For Biden, Fear That a Wrong Step In a Big Trade Secrets Case Could Threaten His Battery Hopes
At a fragile moment in the global technological war, President Biden is on the cusp of an extraordinary decision that some say could influence how fast and robustly the U.S. begins to ramp up battery manufacture at a time rivals Europe and China are already well on their way.
By Saturday, Biden must decide whether to step in and set aside a February ruling by the International Trade Commission banning SK Innovation, an important South Korean company, from making lithium-ion batteries in the United States for a decade. The ruling sided with one of SKI’s blood enemies, LG Chemical, which accused SKI of stealing trade secrets in order to produce a battery it has sold to Ford for its coming electric F-150 pickup and to VW for its new ID.4 crossover SUV. SKI planned to make the batteries for both at a new, $2.6 billion plant in the Georgian town of Commerce, part of a battery awakening in the U.S.
But the law allows the President to intervene and set aside the verdict, something that has precedent — President Obama did so in a separate battery case during his administration. SKI is pushing Biden lieutenants hard to overturn the ban, arguing that the Commerce factory has national security implications since the U.S. is competing with China to dominate the technologies of the future.
Until now, it has seemed that Biden is likeliest to do nothing, leaving the order in place and presuming that hard-nosed rationality would lead SKI and LG to strike a deal that would result in the factory going ahead. But a confluence of new, 11th-hour developments have broken SKI’s way and, though I myself would still bet on a settlement that favors LG but allows the Commerce factory to go forward, it’s no longer such a slam dunk.
In a separate ITC ruling last Wednesday, an administrative judge said that SKI’s battery had not violated LG patents. David Callahan, a lawyer for LG, told me yesterday that the two cases — the patent case and the earlier trade secrets ruling — are completely separate and not linked. But SKI is arguing the opposite — in an April 1 letter to Katherine Tai, Biden’s trade representative, an SKI lawyer asserted that the new ruling “demonstrates the unique technological advancements of SK’s lithium-ion battery technology.” The letter, a copy of which was provided by SKI to The Mobilist, argues that Biden should overturn the ITC’s trade secrets decision “rather than rush headlong into the shuttering of this critical [Georgia] plant and the loss of thousands of jobs associated with it.”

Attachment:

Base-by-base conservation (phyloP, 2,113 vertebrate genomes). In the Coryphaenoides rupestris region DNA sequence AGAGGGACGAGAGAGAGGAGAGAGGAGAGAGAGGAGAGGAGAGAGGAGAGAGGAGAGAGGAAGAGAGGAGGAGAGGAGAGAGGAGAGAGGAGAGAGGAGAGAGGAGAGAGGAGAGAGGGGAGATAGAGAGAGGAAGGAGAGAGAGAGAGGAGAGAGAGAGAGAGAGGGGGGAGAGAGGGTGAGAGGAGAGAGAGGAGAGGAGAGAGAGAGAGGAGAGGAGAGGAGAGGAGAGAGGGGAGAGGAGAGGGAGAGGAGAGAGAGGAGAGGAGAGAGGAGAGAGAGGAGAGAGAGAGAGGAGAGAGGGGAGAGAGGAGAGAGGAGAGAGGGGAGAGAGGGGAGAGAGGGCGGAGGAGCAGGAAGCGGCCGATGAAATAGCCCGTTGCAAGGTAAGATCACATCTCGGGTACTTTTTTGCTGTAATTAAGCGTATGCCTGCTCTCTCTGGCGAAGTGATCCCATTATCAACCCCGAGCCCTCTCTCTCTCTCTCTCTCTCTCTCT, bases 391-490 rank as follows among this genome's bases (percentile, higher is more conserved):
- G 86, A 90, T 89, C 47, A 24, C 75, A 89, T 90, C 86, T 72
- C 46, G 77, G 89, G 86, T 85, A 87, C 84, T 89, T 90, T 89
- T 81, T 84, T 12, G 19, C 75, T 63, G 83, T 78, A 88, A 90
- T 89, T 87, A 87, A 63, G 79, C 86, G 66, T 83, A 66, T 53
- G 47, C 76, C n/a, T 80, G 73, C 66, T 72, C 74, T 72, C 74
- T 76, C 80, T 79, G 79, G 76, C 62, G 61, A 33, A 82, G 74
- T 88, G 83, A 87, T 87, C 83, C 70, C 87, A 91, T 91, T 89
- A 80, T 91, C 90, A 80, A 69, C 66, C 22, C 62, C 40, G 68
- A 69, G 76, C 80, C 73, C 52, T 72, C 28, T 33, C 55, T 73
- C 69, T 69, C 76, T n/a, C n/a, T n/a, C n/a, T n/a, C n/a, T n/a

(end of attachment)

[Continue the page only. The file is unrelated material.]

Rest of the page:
Among SKI’s outside lawyers is Sally Yates, the former acting U.S. Attorney General who gained prominence when she was fired by President Trump for insubordination. In a statement to The Mobilist, Yates said, “From a national security perspective, the U.S. can’t afford to let China corner the EV battery market, particularly since it already has approximately 75% of factory manufacturing capacity.”
It’s probably the strongest argument that SKI could make given Biden’s predilections — and the second of the 11th-hour events to favor SKI: Just last week, Biden launched a $174 billion initiative meant to put the U.S. on the global battery-and-electric vehicle map, part of his $2 trillion infrastructure plan.
The SKI plant is not actually under threat — the ITC decision gave SKI up to four years of operation to allow a smooth transition to someone else running it. Two weeks ago, LG said it could build a battery factory in Georgia, or help to run the SKI plant.
In terms of the United States’ chances of competing on an even footing with Europe and China in the battery race, that won’t be decided by a single plant in Georgia. The U.S. is far behind and needs to put a lot of chips on the board — fast.
But SKI’s strategy is interesting. It is pushing Biden not to do away with the LG dispute altogether, but to allow it to be adjudicated in a separate civil suit filed by LG in U.S. District Court on the same trade secrets charges. Such an approach would address the argument that Biden mustn’t enable the transgression of trade secrets and intellectual property.
Clearly, SKI believes it will either have a stronger hand in federal court than it did at the ITC, or at least a second shot at what was a humiliating written dressing down. One might argue that it might simply get a second humiliating dressing down. Whatever the case, one could also imagine Biden — seeing much a bigger game in the global battery race than a single battery dispute in Georgia — finding pragmatism in SKI’s new position.